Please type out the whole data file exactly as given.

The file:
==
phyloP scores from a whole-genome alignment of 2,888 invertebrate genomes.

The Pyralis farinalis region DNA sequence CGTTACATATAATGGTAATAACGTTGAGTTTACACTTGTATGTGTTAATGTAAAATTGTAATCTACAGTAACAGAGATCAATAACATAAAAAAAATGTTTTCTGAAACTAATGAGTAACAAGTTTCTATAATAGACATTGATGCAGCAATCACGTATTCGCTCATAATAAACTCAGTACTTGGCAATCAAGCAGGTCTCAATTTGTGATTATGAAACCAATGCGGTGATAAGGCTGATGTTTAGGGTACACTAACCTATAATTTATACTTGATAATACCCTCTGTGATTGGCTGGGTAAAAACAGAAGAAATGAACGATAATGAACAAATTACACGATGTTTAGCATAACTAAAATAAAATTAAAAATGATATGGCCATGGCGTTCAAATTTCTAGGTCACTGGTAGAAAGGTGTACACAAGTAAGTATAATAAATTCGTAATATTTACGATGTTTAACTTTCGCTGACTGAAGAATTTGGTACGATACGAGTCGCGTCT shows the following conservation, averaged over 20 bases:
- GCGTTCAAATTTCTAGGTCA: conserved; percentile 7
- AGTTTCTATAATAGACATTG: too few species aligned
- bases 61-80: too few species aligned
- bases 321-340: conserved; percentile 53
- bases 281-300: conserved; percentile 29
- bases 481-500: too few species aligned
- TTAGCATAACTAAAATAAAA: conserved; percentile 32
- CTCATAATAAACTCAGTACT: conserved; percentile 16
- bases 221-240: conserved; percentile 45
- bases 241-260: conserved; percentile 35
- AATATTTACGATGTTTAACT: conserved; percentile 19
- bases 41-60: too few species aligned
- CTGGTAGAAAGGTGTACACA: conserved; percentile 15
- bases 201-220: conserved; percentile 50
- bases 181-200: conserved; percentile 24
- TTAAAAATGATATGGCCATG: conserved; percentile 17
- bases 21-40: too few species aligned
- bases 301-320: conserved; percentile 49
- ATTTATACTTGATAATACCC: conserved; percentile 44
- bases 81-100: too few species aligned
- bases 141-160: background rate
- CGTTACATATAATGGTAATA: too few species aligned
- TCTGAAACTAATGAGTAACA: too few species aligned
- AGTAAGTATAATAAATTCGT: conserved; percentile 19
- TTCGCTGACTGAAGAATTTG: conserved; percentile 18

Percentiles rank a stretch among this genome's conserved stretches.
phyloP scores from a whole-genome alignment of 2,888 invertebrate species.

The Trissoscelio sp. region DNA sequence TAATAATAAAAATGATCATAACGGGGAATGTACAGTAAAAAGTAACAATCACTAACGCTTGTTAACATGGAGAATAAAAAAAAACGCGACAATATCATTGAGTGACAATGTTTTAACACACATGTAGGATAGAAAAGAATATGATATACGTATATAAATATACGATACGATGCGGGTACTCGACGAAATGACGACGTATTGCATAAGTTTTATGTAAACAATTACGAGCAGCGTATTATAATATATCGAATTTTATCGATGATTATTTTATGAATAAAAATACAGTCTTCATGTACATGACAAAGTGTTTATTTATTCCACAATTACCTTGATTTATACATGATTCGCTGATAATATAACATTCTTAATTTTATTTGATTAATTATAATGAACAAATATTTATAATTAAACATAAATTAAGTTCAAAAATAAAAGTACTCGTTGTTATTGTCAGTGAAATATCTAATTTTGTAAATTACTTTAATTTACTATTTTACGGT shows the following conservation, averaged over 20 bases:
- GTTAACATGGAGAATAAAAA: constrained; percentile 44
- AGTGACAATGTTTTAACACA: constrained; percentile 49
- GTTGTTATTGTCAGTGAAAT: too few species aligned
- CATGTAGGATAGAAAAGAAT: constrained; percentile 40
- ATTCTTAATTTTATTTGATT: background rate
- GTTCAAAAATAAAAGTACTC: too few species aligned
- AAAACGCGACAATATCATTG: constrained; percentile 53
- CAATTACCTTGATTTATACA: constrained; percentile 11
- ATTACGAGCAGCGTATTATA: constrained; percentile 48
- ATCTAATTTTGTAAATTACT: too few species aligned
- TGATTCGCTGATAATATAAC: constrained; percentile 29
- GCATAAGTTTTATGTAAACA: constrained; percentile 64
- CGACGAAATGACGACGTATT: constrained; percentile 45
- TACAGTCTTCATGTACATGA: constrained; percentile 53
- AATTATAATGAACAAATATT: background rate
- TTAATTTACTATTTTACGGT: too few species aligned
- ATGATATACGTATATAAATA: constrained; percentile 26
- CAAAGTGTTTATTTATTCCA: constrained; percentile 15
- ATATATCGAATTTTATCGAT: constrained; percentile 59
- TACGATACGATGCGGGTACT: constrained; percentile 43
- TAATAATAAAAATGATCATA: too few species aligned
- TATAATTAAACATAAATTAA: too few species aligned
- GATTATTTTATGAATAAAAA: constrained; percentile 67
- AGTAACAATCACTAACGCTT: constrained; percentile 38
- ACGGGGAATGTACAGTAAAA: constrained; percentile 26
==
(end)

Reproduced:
phyloP scores from a whole-genome alignment of 2,888 invertebrate genomes.

The Pyralis farinalis region DNA sequence CGTTACATATAATGGTAATAACGTTGAGTTTACACTTGTATGTGTTAATGTAAAATTGTAATCTACAGTAACAGAGATCAATAACATAAAAAAAATGTTTTCTGAAACTAATGAGTAACAAGTTTCTATAATAGACATTGATGCAGCAATCACGTATTCGCTCATAATAAACTCAGTACTTGGCAATCAAGCAGGTCTCAATTTGTGATTATGAAACCAATGCGGTGATAAGGCTGATGTTTAGGGTACACTAACCTATAATTTATACTTGATAATACCCTCTGTGATTGGCTGGGTAAAAACAGAAGAAATGAACGATAATGAACAAATTACACGATGTTTAGCATAACTAAAATAAAATTAAAAATGATATGGCCATGGCGTTCAAATTTCTAGGTCACTGGTAGAAAGGTGTACACAAGTAAGTATAATAAATTCGTAATATTTACGATGTTTAACTTTCGCTGACTGAAGAATTTGGTACGATACGAGTCGCGTCT shows the following conservation, averaged over 20 bases:
- GCGTTCAAATTTCTAGGTCA: conserved; percentile 7
- AGTTTCTATAATAGACATTG: too few species aligned
- bases 61-80: too few species aligned
- bases 321-340: conserved; percentile 53
- bases 281-300: conserved; percentile 29
- bases 481-500: too few species aligned
- TTAGCATAACTAAAATAAAA: conserved; percentile 32
- CTCATAATAAACTCAGTACT: conserved; percentile 16
- bases 221-240: conserved; percentile 45
- bases 241-260: conserved; percentile 35
- AATATTTACGATGTTTAACT: conserved; percentile 19
- bases 41-60: too few species aligned
- CTGGTAGAAAGGTGTACACA: conserved; percentile 15
- bases 201-220: conserved; percentile 50
- bases 181-200: conserved; percentile 24
- TTAAAAATGATATGGCCATG: conserved; percentile 17
- bases 21-40: too few species aligned
- bases 301-320: conserved; percentile 49
- ATTTATACTTGATAATACCC: conserved; percentile 44
- bases 81-100: too few species aligned
- bases 141-160: background rate
- CGTTACATATAATGGTAATA: too few species aligned
- TCTGAAACTAATGAGTAACA: too few species aligned
- AGTAAGTATAATAAATTCGT: conserved; percentile 19
- TTCGCTGACTGAAGAATTTG: conserved; percentile 18

Percentiles rank a stretch among this genome's conserved stretches.
phyloP scores from a whole-genome alignment of 2,888 invertebrate species.

The Trissoscelio sp. region DNA sequence TAATAATAAAAATGATCATAACGGGGAATGTACAGTAAAAAGTAACAATCACTAACGCTTGTTAACATGGAGAATAAAAAAAAACGCGACAATATCATTGAGTGACAATGTTTTAACACACATGTAGGATAGAAAAGAATATGATATACGTATATAAATATACGATACGATGCGGGTACTCGACGAAATGACGACGTATTGCATAAGTTTTATGTAAACAATTACGAGCAGCGTATTATAATATATCGAATTTTATCGATGATTATTTTATGAATAAAAATACAGTCTTCATGTACATGACAAAGTGTTTATTTATTCCACAATTACCTTGATTTATACATGATTCGCTGATAATATAACATTCTTAATTTTATTTGATTAATTATAATGAACAAATATTTATAATTAAACATAAATTAAGTTCAAAAATAAAAGTACTCGTTGTTATTGTCAGTGAAATATCTAATTTTGTAAATTACTTTAATTTACTATTTTACGGT shows the following conservation, averaged over 20 bases:
- GTTAACATGGAGAATAAAAA: constrained; percentile 44
- AGTGACAATGTTTTAACACA: constrained; percentile 49
- GTTGTTATTGTCAGTGAAAT: too few species aligned
- CATGTAGGATAGAAAAGAAT: constrained; percentile 40
- ATTCTTAATTTTATTTGATT: background rate
- GTTCAAAAATAAAAGTACTC: too few species aligned
- AAAACGCGACAATATCATTG: constrained; percentile 53
- CAATTACCTTGATTTATACA: constrained; percentile 11
- ATTACGAGCAGCGTATTATA: constrained; percentile 48
- ATCTAATTTTGTAAATTACT: too few species aligned
- TGATTCGCTGATAATATAAC: constrained; percentile 29
- GCATAAGTTTTATGTAAACA: constrained; percentile 64
- CGACGAAATGACGACGTATT: constrained; percentile 45
- TACAGTCTTCATGTACATGA: constrained; percentile 53
- AATTATAATGAACAAATATT: background rate
- TTAATTTACTATTTTACGGT: too few species aligned
- ATGATATACGTATATAAATA: constrained; percentile 26
- CAAAGTGTTTATTTATTCCA: constrained; percentile 15
- ATATATCGAATTTTATCGAT: constrained; percentile 59
- TACGATACGATGCGGGTACT: constrained; percentile 43
- TAATAATAAAAATGATCATA: too few species aligned
- TATAATTAAACATAAATTAA: too few species aligned
- GATTATTTTATGAATAAAAA: constrained; percentile 67
- AGTAACAATCACTAACGCTT: constrained; percentile 38
- ACGGGGAATGTACAGTAAAA: constrained; percentile 26